Genital warts — growths in the genital area caused by the human papillomavirus (HPV) — can often feel embarrassing and unpleasant. But if you’re an expecting mother, the combination of genital warts and pregnancy can be extremely worrying.
If you are pregnant or planning a pregnancy and you have HPV, you may have many questions and concerns. Will HPV or warts affect your pregnancy, childbirth or cause any harm to your unborn child? Can pregnancy impact existing warts? Is it possible to treat genital warts during pregnancy?
In this post, we’ll be answering these questions and more — providing you with a clear picture of what it means to be pregnant and have HPV or genital warts.
Women who have the human papillomavirus (HPV) may be concerned that this — or the presence of genital warts — could harm their unborn child or cause complications to the pregnancy.
The majority of the time, genital warts have little to no impact on a pregnancy. No link has been found between genital warts and pregnancy complications like miscarriage or premature delivery.
However, active warts may grow larger than they typically would if you weren’t pregnant because of changes to your hormones and immune system. This can sometimes cause pain when urinating.
On the whole, genital warts do not affect pregnancy itself but may — very rarely — cause complications during delivery.
If you are suffering from genital warts whilst pregnant, you should always speak to your GP or midwife, meanwhile you can also read about genital warts symptoms here.
The treatment of genital warts during pregnancy varies from case to case. Most of the time, your doctor will suggest not treating genital warts during pregnancy because they are so unlikely to cause any complications to the pregnancy or danger to the baby.
However, if you do really want to treat genital warts during your pregnancy, there are options:
It is normally advised that you avoid topical treatments and medical creams like Warticon because of the risk of side effects that could impact your pregnancy. These treatments can also cause pain and irritation on sensitive skin.
If you want to treat genital warts while you are pregnant, you should consult your doctor, practice nurse or local sexual health clinic first.
Genital warts are not dangerous for pregnant women. They may cause discomfort, itching and pain, but they are not dangerous.
Existing warts may grow faster or bigger during pregnancy due to changes in your hormones or immune systems. This may make things like urinating uncomfortable.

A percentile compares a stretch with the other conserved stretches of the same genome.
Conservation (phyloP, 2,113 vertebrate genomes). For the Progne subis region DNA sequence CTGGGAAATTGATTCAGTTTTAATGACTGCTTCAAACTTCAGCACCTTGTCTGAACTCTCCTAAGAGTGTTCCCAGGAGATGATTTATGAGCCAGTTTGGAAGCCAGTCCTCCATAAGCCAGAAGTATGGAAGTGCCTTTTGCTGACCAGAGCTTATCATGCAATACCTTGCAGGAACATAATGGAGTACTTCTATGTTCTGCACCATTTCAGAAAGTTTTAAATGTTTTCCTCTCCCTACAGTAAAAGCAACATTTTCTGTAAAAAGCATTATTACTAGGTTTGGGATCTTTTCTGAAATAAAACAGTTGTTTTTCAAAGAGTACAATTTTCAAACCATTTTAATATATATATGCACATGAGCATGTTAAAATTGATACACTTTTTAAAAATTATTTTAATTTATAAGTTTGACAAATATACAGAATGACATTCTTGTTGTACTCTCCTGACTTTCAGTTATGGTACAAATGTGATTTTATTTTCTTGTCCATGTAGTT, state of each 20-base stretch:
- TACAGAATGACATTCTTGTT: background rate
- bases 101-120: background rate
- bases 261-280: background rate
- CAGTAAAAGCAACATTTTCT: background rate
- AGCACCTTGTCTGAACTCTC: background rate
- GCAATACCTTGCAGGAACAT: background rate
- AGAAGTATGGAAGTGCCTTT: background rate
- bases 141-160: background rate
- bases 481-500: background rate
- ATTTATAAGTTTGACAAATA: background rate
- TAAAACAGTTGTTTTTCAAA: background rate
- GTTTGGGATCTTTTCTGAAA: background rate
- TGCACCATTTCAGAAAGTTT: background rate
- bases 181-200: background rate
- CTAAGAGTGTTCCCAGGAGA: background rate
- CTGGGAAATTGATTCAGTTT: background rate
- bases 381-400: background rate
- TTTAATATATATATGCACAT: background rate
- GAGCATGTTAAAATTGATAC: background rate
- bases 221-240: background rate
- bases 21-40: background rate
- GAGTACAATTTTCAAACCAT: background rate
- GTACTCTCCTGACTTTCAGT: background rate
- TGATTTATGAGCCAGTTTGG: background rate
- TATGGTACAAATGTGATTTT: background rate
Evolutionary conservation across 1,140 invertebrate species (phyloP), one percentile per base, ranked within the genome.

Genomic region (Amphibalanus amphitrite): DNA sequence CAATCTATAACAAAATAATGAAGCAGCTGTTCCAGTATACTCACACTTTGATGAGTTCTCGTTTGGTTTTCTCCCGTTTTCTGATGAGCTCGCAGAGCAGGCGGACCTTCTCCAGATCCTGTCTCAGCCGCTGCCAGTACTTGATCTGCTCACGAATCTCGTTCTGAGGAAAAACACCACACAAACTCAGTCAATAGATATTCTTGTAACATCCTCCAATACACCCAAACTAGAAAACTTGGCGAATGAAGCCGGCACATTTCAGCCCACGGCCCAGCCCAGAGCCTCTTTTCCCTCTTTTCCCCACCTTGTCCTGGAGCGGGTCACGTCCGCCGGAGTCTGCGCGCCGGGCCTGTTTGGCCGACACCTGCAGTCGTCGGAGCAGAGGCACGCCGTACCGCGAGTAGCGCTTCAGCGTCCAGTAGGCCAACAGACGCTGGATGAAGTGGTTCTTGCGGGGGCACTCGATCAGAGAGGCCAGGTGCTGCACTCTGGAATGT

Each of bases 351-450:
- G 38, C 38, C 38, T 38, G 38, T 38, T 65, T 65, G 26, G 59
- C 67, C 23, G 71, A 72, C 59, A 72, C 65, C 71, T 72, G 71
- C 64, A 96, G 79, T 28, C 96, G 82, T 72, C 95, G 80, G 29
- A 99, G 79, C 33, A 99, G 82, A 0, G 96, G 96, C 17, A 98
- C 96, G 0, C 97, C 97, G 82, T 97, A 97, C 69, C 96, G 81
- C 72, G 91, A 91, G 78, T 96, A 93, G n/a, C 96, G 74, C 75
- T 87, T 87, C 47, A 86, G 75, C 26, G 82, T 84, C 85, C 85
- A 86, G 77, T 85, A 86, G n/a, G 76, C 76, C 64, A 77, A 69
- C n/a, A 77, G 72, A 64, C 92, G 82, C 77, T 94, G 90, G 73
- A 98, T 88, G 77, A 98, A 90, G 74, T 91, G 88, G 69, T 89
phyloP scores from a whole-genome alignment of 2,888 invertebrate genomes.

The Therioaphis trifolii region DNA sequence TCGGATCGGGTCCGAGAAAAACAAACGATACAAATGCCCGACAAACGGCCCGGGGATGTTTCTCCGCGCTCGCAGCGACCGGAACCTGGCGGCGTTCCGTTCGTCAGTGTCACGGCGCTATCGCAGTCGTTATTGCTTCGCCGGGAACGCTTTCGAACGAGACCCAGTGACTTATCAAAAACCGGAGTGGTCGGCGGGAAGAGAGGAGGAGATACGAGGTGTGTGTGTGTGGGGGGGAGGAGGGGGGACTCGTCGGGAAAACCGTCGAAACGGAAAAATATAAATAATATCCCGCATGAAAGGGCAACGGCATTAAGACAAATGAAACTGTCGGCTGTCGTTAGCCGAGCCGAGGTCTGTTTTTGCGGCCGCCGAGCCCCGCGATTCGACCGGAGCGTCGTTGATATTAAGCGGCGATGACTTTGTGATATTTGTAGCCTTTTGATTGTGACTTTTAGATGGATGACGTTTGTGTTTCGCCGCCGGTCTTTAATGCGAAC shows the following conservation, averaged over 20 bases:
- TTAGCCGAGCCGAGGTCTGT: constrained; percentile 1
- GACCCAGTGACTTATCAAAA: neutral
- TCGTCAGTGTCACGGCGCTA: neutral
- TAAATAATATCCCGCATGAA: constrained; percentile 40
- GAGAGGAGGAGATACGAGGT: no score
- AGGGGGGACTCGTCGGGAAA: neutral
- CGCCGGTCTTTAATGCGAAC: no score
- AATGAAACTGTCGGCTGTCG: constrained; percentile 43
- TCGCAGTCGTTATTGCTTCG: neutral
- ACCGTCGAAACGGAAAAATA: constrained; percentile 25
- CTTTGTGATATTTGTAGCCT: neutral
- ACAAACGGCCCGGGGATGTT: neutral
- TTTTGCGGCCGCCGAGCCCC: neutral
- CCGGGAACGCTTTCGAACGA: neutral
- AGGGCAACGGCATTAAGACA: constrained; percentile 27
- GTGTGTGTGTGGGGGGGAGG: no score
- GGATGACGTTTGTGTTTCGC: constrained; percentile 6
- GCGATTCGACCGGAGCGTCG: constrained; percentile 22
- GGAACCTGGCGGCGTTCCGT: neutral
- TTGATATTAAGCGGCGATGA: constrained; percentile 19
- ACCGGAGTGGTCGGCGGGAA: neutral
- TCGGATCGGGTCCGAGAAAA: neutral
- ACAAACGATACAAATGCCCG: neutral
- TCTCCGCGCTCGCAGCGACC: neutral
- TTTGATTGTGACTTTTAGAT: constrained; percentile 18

In very rare circumstances, large genital warts might lead to delivery complications due to bleeding or affecting your vagina’s ability to stretch during childbirth. In these cases, a cesarean section may be needed.
In short, no. The presence of genital warts and HPV will not affect your chances or ability to get pregnant.
Some strains of HPV can increase your chances of developing abnormal cells (such as precancerous or cancerous cells) in your cervix. If these cells are removed, fertility and carrying to term could be affected. This is because cell removal can impact the opening of the cervix or cervical mucus production.
However, genital warts themselves will not affect your ability to conceive.
On the whole, genital warts will not impact the successful delivery of your baby.
In rare cases, large warts could cause some complications during childbirth. This is because they may cause bleeding during delivery. If you have warts on the vaginal wall, it may also make it harder for your vagina to stretch as much as it needs to during childbirth.
In these situations, cesarean delivery may be recommended — it is best to discuss the possibility of this with your doctor or midwife.
The risk of passing HPV to your baby is extremely low; most of the time, babies born to women with genital warts will not be affected.
Very rarely, genital warts may be passed on to the baby, which can result in medical conditions. They might develop warts in their mouth or throat several weeks after birth, and have problems with breathing. If you are concerned about the risk of this, you can speak to your doctor.
Ultimately, genital warts have little to no impact on pregnancy, conceiving or childbirth for the majority of women.
However, it is always best to inform your doctor of your history of HPV and genital warts during your pregnancy journey — they will be able to monitor your condition and advise you on the best course of action if you are concerned about genital warts or struggling with discomfort.
For more information on genital warts, you can read our genital warts guides.
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